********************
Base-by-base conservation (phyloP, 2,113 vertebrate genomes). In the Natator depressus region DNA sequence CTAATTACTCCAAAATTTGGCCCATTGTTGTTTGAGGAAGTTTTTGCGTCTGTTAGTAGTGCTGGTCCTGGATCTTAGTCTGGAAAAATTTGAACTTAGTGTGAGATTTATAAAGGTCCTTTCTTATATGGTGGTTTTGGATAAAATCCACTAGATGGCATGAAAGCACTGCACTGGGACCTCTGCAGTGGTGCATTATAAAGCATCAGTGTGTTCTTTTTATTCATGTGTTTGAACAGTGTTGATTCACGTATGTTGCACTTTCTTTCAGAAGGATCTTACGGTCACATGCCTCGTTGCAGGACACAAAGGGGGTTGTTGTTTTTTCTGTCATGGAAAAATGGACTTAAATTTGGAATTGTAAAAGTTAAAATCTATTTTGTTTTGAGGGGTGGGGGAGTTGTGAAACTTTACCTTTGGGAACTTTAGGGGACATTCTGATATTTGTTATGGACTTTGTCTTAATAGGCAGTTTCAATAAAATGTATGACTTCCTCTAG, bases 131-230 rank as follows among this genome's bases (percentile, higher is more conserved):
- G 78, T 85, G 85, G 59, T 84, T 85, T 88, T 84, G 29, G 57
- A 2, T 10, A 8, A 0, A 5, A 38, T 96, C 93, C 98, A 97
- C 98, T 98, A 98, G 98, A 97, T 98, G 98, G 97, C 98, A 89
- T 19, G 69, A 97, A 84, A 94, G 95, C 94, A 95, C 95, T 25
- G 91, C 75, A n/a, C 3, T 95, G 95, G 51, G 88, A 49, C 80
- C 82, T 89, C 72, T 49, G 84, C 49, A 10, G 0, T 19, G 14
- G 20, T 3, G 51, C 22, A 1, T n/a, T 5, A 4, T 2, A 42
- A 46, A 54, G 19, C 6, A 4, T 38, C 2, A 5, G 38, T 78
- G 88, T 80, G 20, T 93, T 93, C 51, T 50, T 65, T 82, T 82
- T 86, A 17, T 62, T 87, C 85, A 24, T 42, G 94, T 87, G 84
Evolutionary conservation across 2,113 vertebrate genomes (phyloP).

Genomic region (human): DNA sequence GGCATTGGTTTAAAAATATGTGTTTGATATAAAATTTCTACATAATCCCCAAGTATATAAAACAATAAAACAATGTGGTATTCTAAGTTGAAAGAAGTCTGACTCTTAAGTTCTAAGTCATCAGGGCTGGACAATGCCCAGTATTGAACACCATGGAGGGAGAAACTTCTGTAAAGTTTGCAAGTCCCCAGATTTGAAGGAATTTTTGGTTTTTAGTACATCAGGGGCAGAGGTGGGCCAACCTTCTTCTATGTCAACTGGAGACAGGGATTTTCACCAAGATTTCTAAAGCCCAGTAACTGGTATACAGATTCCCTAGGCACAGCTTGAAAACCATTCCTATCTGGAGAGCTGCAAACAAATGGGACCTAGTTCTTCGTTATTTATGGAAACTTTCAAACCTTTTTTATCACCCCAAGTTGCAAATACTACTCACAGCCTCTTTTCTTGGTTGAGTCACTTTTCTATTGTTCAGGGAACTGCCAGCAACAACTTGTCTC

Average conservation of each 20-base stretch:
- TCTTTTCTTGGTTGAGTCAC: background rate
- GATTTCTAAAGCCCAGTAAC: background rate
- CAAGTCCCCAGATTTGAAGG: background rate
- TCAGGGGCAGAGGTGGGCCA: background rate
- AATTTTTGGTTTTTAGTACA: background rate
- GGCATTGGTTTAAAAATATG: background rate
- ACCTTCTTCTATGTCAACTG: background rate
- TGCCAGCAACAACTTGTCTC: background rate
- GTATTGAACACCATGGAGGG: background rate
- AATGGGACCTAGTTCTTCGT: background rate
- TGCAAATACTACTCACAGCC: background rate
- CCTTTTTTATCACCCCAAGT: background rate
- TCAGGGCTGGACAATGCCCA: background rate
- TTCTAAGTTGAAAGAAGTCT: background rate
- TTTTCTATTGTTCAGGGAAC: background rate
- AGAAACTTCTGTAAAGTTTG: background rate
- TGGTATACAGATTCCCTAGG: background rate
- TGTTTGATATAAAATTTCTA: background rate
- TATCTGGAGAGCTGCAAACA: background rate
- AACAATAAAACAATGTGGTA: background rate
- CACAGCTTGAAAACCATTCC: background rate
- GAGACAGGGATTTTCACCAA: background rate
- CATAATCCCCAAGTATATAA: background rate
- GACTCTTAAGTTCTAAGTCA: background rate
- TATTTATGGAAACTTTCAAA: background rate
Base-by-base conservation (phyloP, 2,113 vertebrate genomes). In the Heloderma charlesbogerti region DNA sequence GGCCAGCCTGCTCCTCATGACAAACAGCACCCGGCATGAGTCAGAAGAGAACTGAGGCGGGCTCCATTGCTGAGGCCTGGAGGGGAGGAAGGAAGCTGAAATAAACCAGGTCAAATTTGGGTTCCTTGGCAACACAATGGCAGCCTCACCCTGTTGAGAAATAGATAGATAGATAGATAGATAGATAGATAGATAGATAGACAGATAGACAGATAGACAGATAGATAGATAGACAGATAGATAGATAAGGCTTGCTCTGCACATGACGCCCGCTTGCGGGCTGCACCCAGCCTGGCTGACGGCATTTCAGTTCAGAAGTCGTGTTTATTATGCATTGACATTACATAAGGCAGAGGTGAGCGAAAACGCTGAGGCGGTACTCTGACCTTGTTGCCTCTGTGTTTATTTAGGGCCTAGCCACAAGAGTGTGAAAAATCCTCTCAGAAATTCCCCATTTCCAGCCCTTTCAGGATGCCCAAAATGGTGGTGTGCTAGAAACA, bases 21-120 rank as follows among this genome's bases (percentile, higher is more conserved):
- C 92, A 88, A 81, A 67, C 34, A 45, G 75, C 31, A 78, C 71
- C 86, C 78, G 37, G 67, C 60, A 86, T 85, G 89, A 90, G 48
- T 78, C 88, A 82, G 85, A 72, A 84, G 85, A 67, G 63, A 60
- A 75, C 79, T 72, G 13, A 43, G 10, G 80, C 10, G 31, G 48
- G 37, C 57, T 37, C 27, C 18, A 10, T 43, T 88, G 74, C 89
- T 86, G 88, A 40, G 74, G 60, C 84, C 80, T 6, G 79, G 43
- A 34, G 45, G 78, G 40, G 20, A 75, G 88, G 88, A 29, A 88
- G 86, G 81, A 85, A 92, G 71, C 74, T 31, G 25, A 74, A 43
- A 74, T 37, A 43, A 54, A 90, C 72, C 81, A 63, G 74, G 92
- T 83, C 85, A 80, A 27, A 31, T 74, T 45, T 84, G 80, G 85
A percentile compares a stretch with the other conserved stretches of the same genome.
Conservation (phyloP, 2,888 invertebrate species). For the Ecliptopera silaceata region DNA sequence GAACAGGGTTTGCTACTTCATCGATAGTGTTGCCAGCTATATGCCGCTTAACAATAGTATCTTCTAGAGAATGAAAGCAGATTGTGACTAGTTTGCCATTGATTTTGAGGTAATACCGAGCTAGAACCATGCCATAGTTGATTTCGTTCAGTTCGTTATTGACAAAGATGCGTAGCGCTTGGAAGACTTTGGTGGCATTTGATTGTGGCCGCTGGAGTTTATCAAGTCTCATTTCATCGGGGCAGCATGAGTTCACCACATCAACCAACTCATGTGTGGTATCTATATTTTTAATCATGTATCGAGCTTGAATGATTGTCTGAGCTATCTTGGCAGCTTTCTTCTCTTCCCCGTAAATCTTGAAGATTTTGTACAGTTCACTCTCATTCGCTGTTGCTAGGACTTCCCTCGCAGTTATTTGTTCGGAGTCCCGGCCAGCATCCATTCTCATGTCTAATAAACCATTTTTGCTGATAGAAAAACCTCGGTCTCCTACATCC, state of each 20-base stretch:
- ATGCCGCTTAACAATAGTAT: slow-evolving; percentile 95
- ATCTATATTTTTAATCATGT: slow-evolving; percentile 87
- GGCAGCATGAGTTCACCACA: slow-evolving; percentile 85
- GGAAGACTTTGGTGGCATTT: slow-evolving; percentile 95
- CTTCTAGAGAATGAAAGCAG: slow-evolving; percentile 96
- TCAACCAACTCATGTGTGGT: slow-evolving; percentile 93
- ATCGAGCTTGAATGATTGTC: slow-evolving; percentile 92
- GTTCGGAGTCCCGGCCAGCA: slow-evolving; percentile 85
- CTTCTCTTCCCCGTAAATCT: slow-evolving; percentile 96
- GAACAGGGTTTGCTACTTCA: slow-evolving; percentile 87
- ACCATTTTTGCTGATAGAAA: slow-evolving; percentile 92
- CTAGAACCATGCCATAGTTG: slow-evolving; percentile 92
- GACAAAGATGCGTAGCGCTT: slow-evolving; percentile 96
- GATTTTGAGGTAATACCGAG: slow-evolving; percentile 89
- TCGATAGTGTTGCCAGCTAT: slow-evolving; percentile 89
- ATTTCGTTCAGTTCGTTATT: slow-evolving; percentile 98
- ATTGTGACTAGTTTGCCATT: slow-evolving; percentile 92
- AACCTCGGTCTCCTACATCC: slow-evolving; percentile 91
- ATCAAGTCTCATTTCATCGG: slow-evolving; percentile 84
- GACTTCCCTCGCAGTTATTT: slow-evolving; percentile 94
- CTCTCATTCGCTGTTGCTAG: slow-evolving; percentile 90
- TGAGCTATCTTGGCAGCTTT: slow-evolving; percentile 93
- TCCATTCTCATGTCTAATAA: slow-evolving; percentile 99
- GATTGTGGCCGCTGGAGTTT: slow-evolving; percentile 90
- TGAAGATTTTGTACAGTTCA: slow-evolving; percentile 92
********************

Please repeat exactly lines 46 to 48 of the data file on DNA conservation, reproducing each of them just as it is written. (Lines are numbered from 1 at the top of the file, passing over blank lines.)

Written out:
- T 86, G 88, A 40, G 74, G 60, C 84, C 80, T 6, G 79, G 43
- A 34, G 45, G 78, G 40, G 20, A 75, G 88, G 88, A 29, A 88
- G 86, G 81, A 85, A 92, G 71, C 74, T 31, G 25, A 74, A 43